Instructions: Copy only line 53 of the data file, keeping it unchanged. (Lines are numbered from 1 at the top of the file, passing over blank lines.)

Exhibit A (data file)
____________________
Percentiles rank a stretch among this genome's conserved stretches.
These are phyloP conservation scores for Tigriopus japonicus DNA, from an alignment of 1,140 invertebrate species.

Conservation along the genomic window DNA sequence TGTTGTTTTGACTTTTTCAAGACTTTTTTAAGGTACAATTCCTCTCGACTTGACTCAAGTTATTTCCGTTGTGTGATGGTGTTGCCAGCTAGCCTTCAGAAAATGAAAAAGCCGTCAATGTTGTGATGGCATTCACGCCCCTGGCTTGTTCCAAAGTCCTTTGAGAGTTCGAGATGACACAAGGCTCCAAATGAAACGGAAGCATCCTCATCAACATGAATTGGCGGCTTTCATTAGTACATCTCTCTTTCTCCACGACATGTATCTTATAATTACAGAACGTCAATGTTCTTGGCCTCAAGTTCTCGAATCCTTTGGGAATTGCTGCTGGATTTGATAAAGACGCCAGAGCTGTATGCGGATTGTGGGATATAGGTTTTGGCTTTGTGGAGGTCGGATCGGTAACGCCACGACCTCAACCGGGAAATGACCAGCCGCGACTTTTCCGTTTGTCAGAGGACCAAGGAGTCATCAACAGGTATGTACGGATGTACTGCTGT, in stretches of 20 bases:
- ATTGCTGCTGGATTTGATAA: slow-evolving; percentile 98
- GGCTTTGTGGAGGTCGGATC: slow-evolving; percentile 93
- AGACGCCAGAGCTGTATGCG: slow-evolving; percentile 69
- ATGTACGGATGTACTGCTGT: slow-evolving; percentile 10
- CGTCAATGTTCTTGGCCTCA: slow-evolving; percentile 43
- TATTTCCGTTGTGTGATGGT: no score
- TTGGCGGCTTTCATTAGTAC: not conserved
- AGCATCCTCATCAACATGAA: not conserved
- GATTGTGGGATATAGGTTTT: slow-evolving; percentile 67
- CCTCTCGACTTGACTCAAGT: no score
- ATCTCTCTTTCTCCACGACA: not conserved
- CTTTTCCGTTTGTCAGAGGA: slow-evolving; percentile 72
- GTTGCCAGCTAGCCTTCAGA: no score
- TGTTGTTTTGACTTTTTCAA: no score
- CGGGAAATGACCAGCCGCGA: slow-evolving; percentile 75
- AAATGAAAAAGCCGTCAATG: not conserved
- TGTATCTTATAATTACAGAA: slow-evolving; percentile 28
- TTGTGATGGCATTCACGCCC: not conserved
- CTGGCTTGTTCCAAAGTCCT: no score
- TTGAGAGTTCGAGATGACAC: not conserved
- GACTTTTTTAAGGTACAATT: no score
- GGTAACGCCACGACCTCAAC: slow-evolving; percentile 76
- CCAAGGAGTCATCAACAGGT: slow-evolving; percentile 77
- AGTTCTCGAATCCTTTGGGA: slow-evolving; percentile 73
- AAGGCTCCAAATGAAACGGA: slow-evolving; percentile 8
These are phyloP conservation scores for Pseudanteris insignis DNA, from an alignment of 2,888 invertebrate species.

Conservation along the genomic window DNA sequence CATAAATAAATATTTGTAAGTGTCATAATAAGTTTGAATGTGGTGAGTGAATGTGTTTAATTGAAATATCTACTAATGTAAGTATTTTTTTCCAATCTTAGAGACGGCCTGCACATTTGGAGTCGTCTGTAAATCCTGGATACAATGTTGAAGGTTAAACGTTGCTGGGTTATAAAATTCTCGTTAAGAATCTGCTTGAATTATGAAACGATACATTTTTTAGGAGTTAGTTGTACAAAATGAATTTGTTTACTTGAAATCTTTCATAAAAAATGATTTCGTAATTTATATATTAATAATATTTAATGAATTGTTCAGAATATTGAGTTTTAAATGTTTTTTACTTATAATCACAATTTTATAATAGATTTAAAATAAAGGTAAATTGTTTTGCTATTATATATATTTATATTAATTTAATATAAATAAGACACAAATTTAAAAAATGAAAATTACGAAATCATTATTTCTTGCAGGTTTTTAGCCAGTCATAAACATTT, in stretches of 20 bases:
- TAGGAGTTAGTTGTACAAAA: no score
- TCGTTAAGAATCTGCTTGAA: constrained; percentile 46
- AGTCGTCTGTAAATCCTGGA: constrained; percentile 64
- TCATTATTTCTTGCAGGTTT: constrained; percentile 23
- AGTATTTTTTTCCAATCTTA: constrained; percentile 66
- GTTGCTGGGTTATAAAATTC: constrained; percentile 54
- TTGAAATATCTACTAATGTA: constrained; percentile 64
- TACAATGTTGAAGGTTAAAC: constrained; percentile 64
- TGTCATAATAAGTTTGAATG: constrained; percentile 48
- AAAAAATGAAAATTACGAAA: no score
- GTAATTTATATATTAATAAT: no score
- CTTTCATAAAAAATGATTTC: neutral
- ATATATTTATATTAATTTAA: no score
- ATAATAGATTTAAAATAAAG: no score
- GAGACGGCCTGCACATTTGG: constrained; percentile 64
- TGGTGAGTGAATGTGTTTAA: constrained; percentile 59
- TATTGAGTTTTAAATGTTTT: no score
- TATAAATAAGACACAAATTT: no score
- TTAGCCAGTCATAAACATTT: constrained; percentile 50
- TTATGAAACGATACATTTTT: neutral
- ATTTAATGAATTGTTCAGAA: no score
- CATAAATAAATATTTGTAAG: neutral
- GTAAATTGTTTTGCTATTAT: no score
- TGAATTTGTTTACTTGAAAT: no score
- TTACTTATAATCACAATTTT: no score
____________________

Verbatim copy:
- GTAAATTGTTTTGCTATTAT: no score